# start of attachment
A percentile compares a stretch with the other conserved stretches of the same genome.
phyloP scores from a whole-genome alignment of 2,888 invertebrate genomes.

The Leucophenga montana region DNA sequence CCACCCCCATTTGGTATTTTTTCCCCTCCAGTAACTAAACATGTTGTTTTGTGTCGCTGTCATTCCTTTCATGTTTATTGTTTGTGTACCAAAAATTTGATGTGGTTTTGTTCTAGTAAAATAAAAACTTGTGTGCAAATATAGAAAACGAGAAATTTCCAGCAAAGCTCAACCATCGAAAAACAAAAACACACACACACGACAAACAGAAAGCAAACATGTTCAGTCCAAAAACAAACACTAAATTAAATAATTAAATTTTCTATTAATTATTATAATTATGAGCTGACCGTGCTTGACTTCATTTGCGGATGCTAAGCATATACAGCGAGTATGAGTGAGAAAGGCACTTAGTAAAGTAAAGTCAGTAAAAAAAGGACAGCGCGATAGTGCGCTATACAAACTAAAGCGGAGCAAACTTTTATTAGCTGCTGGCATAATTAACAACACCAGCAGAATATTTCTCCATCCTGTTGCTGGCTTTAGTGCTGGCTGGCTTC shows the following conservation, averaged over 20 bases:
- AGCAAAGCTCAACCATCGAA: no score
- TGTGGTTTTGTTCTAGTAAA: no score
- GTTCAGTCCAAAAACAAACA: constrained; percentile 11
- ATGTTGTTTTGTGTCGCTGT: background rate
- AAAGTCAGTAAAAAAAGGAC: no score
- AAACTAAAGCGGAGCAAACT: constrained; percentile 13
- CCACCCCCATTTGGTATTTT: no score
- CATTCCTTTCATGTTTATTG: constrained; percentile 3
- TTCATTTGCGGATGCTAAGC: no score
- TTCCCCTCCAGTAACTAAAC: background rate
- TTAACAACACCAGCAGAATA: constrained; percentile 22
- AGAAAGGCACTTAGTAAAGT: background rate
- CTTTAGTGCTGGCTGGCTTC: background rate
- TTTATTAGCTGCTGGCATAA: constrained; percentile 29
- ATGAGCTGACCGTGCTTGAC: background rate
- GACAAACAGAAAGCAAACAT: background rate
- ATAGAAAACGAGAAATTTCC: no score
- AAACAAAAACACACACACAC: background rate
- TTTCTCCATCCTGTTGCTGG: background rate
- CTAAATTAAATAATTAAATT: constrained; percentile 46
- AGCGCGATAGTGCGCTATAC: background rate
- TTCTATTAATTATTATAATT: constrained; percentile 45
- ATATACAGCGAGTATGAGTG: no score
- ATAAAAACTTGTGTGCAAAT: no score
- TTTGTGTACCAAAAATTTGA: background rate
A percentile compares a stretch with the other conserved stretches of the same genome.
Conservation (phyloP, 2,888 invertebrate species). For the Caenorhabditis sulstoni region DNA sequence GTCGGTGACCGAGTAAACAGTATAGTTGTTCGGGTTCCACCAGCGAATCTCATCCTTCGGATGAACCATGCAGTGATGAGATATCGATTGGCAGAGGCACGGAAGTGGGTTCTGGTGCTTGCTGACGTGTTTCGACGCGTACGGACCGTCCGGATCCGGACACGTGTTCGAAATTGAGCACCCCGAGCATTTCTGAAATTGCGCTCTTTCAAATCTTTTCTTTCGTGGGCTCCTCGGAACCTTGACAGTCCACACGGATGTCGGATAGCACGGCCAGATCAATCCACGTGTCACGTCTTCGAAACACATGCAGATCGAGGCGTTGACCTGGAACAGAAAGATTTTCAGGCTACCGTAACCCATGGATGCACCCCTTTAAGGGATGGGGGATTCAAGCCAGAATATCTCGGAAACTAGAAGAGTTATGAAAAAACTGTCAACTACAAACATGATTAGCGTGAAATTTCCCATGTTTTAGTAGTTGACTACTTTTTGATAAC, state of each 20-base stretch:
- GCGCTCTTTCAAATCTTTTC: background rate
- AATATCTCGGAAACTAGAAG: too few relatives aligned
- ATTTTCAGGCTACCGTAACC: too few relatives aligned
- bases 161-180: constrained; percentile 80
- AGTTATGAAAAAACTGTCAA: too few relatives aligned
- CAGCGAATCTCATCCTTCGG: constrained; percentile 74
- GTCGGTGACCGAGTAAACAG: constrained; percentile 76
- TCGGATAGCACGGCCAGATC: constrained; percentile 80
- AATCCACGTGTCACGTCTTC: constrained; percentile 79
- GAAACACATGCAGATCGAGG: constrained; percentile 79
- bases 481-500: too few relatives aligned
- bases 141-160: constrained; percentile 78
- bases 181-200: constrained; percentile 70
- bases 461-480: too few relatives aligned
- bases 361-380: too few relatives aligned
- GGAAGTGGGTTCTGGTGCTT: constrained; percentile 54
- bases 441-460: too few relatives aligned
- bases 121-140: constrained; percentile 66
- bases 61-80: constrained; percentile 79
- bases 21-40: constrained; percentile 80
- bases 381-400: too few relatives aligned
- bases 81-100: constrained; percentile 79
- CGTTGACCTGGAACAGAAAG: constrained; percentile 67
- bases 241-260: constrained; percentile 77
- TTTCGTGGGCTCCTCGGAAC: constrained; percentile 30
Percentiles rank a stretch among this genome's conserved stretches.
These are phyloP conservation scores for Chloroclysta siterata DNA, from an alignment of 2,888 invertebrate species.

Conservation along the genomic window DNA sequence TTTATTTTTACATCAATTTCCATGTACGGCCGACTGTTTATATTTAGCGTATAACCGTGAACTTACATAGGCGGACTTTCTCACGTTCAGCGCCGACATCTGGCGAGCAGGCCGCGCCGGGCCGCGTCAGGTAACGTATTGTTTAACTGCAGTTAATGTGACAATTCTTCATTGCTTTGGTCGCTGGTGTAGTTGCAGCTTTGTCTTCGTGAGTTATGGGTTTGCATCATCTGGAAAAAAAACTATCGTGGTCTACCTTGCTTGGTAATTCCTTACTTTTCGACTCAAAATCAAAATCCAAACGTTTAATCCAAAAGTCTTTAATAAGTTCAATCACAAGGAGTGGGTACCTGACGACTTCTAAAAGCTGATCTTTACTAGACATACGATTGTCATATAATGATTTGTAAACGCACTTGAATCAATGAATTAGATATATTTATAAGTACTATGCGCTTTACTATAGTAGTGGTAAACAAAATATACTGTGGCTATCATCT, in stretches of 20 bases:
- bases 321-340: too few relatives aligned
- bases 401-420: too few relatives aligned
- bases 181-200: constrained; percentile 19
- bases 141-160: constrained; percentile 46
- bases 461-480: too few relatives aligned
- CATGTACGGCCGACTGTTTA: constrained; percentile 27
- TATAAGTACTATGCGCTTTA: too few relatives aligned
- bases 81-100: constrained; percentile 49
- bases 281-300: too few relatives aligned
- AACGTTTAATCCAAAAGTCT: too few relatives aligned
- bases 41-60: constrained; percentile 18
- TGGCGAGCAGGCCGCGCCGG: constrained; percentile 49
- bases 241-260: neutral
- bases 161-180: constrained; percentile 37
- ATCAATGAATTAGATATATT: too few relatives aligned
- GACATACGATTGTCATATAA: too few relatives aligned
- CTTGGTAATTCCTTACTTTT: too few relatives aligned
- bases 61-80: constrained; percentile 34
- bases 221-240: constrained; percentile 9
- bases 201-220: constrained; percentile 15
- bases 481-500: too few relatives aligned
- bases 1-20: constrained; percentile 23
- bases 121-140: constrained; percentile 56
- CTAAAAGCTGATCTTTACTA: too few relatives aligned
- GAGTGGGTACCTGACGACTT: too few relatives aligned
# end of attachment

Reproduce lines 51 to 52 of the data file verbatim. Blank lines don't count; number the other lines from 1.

- bases 381-400: too few relatives aligned
- bases 81-100: constrained; percentile 79